For years, media research company Nielsen has had to listen to complaints that the sample size it uses to model its TV ratings — the backbone of the $70 billion TV advertising industry — wasn’t big enough. It is also frequently accused of relying too heavily on the 40,000 households that provide the company with viewership data via Nielsen boxes, rather than data from set-top boxes through which every cable and satellite subscriber gets its programming. Set-top-box data, critics argued, is a more accurate reflection of what people are watching, even though it doesn’t account for households that don’t subscribe to a pay TV service.

Nielsen attempted to remedy some of those issues Monday by signing a deal with Dish Network for access to data from the satellite provider’s set-top boxes. Nielsen declined to reveal the exact number of households this would add to its national sample, but a spokesperson said all 210 local markets will be represented. Dish had 13.8 million subscribers at the end of 2015. That includes an estimated 500,000 for its internet-only Sling TV service, which the company isn’t breaking out from its total subscriber numbers.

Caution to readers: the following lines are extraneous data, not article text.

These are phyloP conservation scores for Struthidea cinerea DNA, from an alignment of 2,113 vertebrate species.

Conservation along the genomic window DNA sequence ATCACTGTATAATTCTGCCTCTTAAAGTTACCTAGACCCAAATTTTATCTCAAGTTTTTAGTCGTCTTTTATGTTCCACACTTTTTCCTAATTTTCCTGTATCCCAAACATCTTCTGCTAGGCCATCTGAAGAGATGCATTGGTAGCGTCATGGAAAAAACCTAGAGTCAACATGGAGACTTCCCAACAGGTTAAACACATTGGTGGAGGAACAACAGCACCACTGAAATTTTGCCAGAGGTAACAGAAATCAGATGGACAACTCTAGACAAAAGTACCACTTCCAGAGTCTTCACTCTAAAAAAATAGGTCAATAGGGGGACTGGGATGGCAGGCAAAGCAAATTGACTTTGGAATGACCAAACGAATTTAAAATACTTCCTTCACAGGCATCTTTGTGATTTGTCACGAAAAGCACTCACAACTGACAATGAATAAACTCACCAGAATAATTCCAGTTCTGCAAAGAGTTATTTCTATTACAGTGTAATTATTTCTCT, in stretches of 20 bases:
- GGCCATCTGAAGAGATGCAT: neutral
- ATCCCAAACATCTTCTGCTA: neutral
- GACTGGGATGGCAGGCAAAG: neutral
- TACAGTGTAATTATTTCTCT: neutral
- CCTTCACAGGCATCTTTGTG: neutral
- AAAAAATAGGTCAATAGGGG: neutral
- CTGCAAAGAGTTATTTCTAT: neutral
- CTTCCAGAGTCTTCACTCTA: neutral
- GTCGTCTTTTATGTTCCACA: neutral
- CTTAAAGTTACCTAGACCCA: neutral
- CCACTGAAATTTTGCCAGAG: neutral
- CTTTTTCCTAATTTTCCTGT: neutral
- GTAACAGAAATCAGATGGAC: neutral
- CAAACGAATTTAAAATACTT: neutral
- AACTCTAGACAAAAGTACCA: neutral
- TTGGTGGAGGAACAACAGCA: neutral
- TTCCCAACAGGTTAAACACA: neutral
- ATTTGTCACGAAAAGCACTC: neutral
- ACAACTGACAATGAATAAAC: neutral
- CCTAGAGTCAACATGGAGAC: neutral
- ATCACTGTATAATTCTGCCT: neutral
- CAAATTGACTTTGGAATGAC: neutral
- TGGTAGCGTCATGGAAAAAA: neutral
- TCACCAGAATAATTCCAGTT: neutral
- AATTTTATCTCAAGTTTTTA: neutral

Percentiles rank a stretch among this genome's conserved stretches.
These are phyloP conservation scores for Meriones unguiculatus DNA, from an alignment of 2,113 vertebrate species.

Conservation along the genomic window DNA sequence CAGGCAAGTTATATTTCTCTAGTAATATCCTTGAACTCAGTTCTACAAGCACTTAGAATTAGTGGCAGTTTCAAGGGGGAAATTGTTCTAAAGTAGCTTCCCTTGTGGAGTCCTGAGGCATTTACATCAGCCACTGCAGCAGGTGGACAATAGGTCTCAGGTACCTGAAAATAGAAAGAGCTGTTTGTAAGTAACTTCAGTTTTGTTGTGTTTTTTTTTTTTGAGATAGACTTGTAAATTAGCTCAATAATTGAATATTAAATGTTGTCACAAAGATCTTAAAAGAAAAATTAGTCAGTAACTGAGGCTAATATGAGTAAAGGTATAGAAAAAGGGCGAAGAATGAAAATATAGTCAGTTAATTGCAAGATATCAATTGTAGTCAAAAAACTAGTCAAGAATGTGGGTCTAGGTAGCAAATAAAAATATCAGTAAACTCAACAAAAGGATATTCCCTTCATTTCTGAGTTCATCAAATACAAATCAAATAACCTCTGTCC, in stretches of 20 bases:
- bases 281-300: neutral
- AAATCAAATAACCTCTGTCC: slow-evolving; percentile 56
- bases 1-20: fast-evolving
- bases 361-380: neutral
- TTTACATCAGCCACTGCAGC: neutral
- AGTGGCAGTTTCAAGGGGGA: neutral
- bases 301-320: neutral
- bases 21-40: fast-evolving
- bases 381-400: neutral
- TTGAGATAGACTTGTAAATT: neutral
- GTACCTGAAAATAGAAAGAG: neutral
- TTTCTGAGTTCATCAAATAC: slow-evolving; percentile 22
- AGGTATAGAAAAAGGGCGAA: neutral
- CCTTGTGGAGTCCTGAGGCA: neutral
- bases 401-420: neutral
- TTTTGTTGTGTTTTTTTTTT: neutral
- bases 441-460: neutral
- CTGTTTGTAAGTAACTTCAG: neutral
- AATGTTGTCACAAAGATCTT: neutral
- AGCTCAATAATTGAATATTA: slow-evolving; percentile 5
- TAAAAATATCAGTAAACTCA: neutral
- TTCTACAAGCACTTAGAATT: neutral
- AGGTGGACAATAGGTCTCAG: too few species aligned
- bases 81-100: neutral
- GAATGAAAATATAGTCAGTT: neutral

Dish gets an undisclosed amount of cash in exchange for access to this anonymized data and possibly some goodwill in the TV industry after being taken to task over the ad-skipping abilities of its “Hopper” DVR service. Dish reached a deal with broadcaster Fox in February that would disable the Hopper’s ad-skip feature for seven days on all Fox shows.

The deal is part of an aggressive expansion for Nielsen, which is attempting to introduce what it calls “Total Audience Measurement” in 2016, providing TV makers and advertisers with viewership data regardless of which screen (TV, phone or tablet) a show is being watched on. Nielsen rival Rentrak, which was recently bought by comScore, uses set-top data from cable and satellite providers for its ratings.

What won’t be seen for a few months yet is how this influx of new information will affect the daily and weekly ratings the company compiles for clients. Nielsen says it’ll certainly provide them with the ability to report on smaller networks and shows — programs that might appear to have not been watched by anyone in the national sample may, in fact, be watched by a few dedicated souls, which will show in the set-top data. Otherwise, as when introducing any new source to a sample, only the tale of the tape will tell.